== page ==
Chronic lymphocytic leukemia (CLL) is the most common adult leukemia in Western countries. However, it is much less frequent in Asians21 including in Asians living in Western countries.3 At present, it is well-established that virtually every CLL case is preceded by an indolent stage known as monoclonal B-cell lymphocytosis (MBL) of CLL phenotype (CLL-like MBL).4 MBL is categorized as high-count (MBL) or low-count MBL (MBL), based on the presence of more versus less than 500 CLL-like clonal B cells/μL in peripheral blood (PB), respectively. MBL cases have a probability of progression to CLL requiring therapy of ~1–2% patients/year.5 In contrast, the clinical significance of MBL remains to be determined, with rare progression to MBL and CLL in the medium-term (5–7 years).6 CLL-like MBL is present in 7-14% individuals from Western adult (>40 years) populations with an overall median (range) MBL clone size of ~1 cell/μL (0.1-10 cells/μL), based on high-sensitive multiparameter flowcytometry (MFC).7 In turn, the only study performed in Asian populations reported a lower prevalence of MBL of 1.3% in Taiwan, after analyzing 500,000 PB cells/case.8 Even though the precise mechanisms (e.g. genetic, environmental or both) that lead to such ethnical differences on the prevalence of CLL still remain unknown, they might be related either to a significantly lower frequency of MBL and/or to a lower rate of malignant transformation of CLL-like MBL to CLL. Therefore, the investigation of the prevalence of CLL-like MBL in Asian populations might contribute to better understand such ethnical differences and to shed light on the pathogenesis of CLL.
Here, we investigated the frequency and characteristics of CLL-like MBL clones among Japanese descendants living in a Western environment through high-sensitive MFC. Overall, 258 healthy adult (≥40 years) Japanese descendants living in Sao Paulo (Brazil), without race miscegenation –108 males (42%) and 150 females (58%), with a median (range) age of 66 years (40-96 years) and no differences in the sex-distribution per age ranges, were randomly invited to participate in the study at the outpatient laboratory sample collection facility of two general hospitals (Hospital Santa Cruz and Hospital S. Paulo/UNIFESP) in Sao Paulo (Brazil) (Online Supplementary Materials and Methods and Online Supplementary Table S1), and sequentially followed for between 1-5 years after the study had been approved by the corresponding local Ethics Committees. Detection of MBL cells and enumeration of the main normal residual PB lymphocyte populations were based on high-sensitivity 8-color MFC analysis of ≥5×10 leukocytes/sample (Online Supplementary Materials and Methods and Online Supplementary Table S2). Whenever enough sample was available, clonal B cells were sorted to investigate CLL-associated cytogenetic abnormalities by interphase fluorescence in situ hybridization (iFISH) and the mutational status of their immunoglobulin heavy chain (IGVH) sequences.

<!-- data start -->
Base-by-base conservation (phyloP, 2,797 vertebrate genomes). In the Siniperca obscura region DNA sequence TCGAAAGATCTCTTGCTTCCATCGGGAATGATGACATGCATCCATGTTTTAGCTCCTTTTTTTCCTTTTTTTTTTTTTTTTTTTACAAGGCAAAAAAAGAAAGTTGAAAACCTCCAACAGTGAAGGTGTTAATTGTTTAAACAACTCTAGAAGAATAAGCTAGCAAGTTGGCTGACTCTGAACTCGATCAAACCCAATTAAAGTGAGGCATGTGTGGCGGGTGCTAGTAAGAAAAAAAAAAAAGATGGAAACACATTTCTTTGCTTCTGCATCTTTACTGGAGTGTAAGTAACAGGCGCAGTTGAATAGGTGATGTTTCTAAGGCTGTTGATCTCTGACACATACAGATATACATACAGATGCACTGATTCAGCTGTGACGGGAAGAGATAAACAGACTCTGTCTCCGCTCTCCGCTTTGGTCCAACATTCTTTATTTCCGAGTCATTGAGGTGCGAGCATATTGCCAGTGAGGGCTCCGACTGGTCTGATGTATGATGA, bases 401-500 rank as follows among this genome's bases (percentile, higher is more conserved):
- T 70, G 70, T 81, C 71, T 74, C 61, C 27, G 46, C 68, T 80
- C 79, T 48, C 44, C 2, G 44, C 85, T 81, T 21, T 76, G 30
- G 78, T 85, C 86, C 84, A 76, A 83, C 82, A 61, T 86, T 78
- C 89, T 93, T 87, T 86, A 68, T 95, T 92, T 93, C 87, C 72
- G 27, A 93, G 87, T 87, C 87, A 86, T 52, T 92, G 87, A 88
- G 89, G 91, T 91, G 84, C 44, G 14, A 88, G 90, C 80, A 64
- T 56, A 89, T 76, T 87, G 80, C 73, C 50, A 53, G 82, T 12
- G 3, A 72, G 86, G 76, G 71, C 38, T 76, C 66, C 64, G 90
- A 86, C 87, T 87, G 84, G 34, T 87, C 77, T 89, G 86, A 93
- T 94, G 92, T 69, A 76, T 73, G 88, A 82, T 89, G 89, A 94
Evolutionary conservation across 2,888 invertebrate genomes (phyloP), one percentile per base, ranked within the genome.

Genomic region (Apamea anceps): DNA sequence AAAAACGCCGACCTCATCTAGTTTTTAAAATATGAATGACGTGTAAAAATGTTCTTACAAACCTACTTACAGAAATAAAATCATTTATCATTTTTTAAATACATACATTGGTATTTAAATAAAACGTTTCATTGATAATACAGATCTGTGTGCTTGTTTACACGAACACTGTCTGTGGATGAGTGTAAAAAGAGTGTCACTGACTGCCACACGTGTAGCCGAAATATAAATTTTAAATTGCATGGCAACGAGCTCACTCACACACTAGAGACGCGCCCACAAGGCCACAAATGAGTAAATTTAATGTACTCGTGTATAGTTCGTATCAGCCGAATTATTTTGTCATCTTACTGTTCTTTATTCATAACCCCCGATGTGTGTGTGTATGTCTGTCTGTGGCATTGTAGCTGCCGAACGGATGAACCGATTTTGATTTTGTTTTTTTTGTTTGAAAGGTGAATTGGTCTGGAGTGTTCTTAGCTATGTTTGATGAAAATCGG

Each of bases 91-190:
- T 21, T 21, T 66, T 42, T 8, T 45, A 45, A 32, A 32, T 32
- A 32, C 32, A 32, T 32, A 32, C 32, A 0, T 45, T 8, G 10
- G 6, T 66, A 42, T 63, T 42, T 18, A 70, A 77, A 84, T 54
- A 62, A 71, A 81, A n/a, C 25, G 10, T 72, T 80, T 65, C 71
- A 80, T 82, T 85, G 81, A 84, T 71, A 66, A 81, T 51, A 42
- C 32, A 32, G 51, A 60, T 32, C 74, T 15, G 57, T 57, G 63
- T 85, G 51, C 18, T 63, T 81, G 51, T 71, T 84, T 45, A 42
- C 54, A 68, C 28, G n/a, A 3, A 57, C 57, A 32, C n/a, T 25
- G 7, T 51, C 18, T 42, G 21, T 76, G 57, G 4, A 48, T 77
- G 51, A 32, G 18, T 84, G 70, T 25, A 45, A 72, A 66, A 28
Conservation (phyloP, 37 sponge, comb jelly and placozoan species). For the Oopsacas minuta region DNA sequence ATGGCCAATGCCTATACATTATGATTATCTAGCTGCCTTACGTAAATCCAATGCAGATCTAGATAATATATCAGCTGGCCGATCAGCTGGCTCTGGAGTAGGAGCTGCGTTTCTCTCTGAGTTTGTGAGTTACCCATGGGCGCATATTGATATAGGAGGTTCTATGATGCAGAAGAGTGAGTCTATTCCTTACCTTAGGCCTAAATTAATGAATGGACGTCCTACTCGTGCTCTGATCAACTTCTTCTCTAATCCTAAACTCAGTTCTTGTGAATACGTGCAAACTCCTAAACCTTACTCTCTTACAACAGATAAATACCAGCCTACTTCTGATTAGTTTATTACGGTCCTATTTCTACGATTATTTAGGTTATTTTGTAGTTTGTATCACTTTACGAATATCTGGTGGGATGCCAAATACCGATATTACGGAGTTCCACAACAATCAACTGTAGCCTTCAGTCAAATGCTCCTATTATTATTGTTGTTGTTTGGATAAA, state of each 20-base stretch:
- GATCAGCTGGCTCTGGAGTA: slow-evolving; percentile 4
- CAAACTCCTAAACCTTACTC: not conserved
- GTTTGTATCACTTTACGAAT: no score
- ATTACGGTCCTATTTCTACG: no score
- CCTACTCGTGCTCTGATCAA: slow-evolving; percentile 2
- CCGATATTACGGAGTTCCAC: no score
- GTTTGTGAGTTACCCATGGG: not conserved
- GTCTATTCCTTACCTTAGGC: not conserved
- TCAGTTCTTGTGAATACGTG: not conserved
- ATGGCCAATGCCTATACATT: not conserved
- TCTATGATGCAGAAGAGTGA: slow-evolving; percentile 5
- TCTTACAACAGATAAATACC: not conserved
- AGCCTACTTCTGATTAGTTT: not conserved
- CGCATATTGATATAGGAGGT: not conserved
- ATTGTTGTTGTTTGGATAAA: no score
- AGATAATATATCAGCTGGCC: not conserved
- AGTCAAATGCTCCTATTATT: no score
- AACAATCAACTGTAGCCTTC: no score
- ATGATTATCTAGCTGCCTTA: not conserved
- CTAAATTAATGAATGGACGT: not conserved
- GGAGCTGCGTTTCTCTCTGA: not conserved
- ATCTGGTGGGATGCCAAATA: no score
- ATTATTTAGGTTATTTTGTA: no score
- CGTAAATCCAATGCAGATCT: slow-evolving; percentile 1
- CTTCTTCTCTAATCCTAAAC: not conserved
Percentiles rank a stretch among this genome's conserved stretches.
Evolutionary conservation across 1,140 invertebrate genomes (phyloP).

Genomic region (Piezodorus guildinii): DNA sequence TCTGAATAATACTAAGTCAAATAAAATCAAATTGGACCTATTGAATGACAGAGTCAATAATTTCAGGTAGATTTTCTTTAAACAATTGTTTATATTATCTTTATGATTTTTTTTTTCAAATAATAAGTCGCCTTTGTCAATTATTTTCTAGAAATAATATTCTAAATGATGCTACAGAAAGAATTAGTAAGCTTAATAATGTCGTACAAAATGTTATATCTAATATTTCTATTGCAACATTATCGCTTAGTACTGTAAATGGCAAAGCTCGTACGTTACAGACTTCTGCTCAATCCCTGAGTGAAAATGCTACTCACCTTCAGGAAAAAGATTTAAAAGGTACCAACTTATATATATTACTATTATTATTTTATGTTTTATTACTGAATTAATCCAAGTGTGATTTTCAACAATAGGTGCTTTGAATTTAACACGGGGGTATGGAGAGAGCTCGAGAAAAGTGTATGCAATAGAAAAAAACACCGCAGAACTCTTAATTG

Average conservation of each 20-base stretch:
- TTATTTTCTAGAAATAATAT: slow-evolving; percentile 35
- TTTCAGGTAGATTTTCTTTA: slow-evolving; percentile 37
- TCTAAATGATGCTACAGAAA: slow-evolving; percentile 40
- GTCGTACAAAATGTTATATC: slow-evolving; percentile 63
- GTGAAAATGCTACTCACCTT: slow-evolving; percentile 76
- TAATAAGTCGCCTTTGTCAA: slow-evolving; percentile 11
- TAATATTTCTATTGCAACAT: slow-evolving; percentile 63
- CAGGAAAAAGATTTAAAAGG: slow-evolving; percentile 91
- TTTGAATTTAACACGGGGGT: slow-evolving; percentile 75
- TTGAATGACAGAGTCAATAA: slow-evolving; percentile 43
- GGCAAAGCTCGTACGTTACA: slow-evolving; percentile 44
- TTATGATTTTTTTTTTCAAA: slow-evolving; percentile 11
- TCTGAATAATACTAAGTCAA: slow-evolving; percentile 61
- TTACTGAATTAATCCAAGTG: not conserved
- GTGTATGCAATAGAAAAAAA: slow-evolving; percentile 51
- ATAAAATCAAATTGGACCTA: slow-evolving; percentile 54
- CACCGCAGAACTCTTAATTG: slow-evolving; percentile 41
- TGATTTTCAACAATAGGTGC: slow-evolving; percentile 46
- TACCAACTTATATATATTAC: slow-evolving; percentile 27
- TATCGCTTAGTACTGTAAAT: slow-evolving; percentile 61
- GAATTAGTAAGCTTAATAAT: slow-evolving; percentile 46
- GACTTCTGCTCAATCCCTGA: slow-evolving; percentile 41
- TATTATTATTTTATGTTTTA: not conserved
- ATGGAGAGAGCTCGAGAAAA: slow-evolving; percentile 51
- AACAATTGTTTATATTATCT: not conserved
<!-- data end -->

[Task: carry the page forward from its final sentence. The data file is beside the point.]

In total, 27 of 258 (10.5%) individuals showed MBL clones, including a greater frequency of males (16 of 108, 15%) versus females (11 of 150, 7%) (P=0.05) (Table 1). The frequency of MBL cases progressively increased with age from 4% in subjects aged 40–59 years to 22% among older (≥80 years) adults (P=0.02). Of note, such an increase was significantly higher in males than females (10× vs. 3×, P=0.002) (Figure 1; Table 1). Interestingly, the MBL clone size was systematically <500 cells/μL (<0.5 cells/μL in 92% cases) with median (range) counts of 0.12 cells/μL (0.03-20 cells/μL) (Table 1; Online Supplementary Table S3). Of note, MBL clones were significantly larger in men versus women, both in absolute (P=0.04) and in relative numbers (P=0.02), and they progressively increased with age (P=0.04 and P=0.05, respectively) in parallel to the greater frequency of MBL (Figure 1). None of the eight CLL-like MBL clones studied carried any CLL-associated cytogenetic abnormality, while 4 of 6 cases in which enough purified MBL cells were available displayed mutated IGHV gene sequences (Online Supplementary Table S4).